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Sheer natural beauty is just the start of the appeal of of Beacon Hill Park, which sprawls across the southern edge of Victoria, British Columbia. It’s a popular spot for locals and visitors alike, with a petting zoo, splash parks, playgrounds, sports fields, seemingly endless footpaths, and one of the tallest totem poles in the world.

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Brandywine Falls

Brandywine Falls

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Streaming a sheer 230 feet (70 meters) from a rock ledge, dramatic Brandywine Falls is a sight in any season. Lucky for visitors, a short trail and viewing platform make getting to the falls a breeze, and the they aren’t the only reason to visit this provincial park, which is home to jewel-like lakes, lush forests, and rare frogs.

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Victoria Inner Harbour

Victoria Inner Harbour

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A trim wedge of water rimmed with top landmarks, Victoria’s Inner Harbour is the city’s bustling port. Whether you’re hopping a whale-watching cruise or enjoying a sea breeze, the Inner Harbour is an essential stop when exploring Victoria. Among its highlights are the elegant Fairmont Empress hotel and the narrow streets beyond.

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Victoria Chinatown

Victoria Chinatown

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First established in the mid-19th century, Victoria Chinatown is among North America’s oldest. Now a National Historic Site, Victoria’s Chinatown is home to cafes, studios, herbalists, tea rooms, and shops, as well as the narrow Fan Tan Alley, which measures 35 inches (88.9 centimeters) wide at its narrowest point.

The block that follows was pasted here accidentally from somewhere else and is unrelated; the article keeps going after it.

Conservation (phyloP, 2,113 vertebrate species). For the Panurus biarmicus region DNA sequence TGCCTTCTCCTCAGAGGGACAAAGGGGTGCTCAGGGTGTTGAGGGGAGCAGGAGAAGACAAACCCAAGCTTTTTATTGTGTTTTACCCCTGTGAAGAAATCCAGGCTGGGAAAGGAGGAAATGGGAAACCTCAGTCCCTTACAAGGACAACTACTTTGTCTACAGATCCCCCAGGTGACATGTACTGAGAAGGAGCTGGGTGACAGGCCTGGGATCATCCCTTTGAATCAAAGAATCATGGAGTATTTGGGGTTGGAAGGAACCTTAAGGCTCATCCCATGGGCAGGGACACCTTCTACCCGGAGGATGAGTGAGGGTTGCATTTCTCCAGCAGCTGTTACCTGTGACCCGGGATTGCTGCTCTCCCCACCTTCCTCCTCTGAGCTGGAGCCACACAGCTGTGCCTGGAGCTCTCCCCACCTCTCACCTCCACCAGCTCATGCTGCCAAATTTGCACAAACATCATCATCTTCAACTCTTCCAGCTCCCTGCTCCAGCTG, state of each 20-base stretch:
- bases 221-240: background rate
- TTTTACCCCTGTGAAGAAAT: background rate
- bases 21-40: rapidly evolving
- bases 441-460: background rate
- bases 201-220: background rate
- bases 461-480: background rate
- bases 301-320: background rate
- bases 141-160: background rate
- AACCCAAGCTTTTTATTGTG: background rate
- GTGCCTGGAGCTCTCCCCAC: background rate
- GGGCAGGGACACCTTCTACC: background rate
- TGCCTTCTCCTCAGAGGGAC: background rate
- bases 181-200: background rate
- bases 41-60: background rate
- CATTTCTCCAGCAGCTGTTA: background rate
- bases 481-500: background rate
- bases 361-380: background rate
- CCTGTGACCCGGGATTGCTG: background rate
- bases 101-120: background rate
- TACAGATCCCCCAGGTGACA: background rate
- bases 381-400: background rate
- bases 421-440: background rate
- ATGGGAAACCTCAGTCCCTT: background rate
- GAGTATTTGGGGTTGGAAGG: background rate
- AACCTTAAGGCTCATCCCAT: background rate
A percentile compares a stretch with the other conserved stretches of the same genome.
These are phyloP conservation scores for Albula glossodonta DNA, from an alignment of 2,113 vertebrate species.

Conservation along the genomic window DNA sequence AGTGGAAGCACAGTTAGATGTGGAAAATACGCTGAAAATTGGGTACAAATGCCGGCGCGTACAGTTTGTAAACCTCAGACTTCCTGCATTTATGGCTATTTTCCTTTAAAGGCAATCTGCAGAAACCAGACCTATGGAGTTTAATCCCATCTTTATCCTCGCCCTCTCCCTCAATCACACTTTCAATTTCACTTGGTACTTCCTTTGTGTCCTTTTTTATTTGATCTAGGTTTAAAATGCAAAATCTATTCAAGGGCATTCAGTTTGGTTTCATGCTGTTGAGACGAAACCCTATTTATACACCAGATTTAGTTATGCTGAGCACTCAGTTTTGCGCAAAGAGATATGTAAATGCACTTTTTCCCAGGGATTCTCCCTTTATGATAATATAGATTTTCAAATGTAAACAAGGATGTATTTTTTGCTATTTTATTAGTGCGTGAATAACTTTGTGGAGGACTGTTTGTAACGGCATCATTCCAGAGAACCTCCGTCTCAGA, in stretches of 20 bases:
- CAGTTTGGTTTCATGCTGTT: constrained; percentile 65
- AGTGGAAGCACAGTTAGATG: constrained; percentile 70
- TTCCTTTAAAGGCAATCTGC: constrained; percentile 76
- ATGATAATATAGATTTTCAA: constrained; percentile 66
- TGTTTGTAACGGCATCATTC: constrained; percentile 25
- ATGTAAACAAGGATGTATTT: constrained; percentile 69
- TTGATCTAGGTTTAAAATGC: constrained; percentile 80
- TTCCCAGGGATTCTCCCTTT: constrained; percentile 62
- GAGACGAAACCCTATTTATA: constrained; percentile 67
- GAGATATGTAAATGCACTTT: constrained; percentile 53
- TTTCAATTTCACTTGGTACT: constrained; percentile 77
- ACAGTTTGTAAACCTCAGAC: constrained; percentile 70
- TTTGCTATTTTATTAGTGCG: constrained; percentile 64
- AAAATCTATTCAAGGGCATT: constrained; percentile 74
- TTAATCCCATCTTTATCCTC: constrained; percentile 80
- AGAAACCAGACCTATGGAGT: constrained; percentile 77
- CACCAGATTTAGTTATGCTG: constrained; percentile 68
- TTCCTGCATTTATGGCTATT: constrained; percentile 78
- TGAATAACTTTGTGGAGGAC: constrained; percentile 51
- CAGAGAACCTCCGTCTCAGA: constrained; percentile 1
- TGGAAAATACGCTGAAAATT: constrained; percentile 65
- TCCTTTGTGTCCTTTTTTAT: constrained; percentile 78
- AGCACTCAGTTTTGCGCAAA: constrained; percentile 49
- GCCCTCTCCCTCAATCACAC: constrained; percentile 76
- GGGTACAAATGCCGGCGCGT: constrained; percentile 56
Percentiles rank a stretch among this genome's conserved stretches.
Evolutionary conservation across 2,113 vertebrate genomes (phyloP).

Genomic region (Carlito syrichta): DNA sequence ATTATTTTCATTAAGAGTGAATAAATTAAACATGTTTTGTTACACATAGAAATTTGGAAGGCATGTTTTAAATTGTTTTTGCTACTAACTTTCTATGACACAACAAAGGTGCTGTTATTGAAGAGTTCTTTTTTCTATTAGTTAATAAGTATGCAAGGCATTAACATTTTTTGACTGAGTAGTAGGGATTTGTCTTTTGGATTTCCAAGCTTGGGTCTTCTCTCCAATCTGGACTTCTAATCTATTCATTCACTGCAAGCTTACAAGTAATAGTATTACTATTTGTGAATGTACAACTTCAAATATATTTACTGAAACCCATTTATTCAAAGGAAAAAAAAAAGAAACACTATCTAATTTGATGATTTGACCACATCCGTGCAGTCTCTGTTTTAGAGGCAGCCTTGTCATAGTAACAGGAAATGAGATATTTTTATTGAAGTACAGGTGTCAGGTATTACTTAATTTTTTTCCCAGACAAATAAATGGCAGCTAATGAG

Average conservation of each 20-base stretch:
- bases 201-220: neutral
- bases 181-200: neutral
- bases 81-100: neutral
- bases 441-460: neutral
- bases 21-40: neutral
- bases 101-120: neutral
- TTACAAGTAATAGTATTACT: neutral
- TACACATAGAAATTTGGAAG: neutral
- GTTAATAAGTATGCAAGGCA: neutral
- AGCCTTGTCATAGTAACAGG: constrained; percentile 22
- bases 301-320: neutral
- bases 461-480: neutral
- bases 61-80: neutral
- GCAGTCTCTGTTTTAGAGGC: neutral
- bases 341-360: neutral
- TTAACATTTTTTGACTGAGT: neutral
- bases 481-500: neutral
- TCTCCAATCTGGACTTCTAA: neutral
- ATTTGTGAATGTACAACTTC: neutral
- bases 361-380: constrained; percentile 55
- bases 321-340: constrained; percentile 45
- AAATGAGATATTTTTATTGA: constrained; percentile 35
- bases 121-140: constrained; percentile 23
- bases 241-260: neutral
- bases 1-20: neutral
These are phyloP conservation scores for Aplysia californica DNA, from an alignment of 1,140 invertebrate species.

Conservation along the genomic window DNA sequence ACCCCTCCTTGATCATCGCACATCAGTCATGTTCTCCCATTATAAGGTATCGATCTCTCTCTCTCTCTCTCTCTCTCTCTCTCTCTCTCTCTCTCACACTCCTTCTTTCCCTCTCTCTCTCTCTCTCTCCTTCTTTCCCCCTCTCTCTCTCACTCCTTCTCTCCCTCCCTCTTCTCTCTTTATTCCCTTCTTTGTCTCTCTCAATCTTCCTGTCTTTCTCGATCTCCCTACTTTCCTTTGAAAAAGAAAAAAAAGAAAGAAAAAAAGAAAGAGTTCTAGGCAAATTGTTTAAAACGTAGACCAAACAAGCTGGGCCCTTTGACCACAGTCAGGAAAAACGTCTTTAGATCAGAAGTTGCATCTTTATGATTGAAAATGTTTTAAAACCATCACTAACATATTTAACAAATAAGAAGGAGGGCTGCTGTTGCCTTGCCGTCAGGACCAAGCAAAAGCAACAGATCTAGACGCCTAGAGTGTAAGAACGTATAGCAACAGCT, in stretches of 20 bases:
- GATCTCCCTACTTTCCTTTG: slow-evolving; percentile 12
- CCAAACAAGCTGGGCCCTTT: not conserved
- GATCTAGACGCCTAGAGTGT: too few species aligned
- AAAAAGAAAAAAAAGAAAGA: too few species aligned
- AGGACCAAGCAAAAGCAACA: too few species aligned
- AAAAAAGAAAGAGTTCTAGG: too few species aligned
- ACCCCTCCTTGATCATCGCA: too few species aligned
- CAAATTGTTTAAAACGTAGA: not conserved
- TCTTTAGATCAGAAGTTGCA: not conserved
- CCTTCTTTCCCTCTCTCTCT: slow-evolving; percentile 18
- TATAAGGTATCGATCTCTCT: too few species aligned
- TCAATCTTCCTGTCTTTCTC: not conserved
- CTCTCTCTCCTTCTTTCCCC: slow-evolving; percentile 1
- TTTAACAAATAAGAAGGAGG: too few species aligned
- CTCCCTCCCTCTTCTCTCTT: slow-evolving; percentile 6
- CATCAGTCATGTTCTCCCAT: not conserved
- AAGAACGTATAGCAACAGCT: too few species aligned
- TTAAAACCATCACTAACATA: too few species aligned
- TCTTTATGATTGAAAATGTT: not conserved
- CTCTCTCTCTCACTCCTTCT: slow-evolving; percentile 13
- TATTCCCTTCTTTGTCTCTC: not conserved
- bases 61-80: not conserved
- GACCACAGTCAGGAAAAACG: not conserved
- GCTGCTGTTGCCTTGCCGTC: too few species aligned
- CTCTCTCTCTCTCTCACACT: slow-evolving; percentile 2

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Sea to Sky Highway

Sea to Sky Highway

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Although Highway 99 technically runs from the US border through Vancouver, Squamish and Whistler to the Highway 97 Junction just north of Cache Creek, it’s the 77 miles (124 km) from Vancouver to Whistler that is commonly referred to as the Sea to Sky Highway.

While it’s easy to whiz up the highway from Vancouver to Whistler in less than two hours, it’s also possible to spend days exploring all the see-it-to-believe-it landscapes along the route. Just after passing the Horseshoe Bay Ferry Terminal, the road begins to traverse a series of stunning landscapes: Porteau Cove and its beachfront campground on Howe Sound, the Britannia Mine Museum, the 1,100-foot (335-m) Shannon Falls, a towering granite dome known simply as the Chief, the outdoor-minded town of Squamish and a pinnacle of volcanic rock known as Black Tusk.

For many, the fun truly begins when the Sea to Sky Highway reaches Whistler Village. As the basecamp for Whistler Blackcomb, it is home to North America’s best-known ski and snowboard resort, possibly the world’s most famous mountain bike park and enough entertainment, shopping and nightlife to suit any traveler.

The highway does continue north to both Pemberton and Lillooet, two industry-led towns renowned for their nearby access to the Coastal and Chilcotin mountains, but after Pemberton the road is known as the Duffy Lakes Road rather than the Sea to Sky Highway.

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Grouse Mountain

Grouse Mountain

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The summit of Grouse Mountain features some of the best views in all of British Columbia—from Vancouver’s downtown towers to the green expanse of Stanley Park and the entirety of Fraser Valley. Visitors can ride the Skyride aerial tram or hike up to the 3,642-foot (1,110-meter) peak for panoramic vistas and a variety of outdoor activities.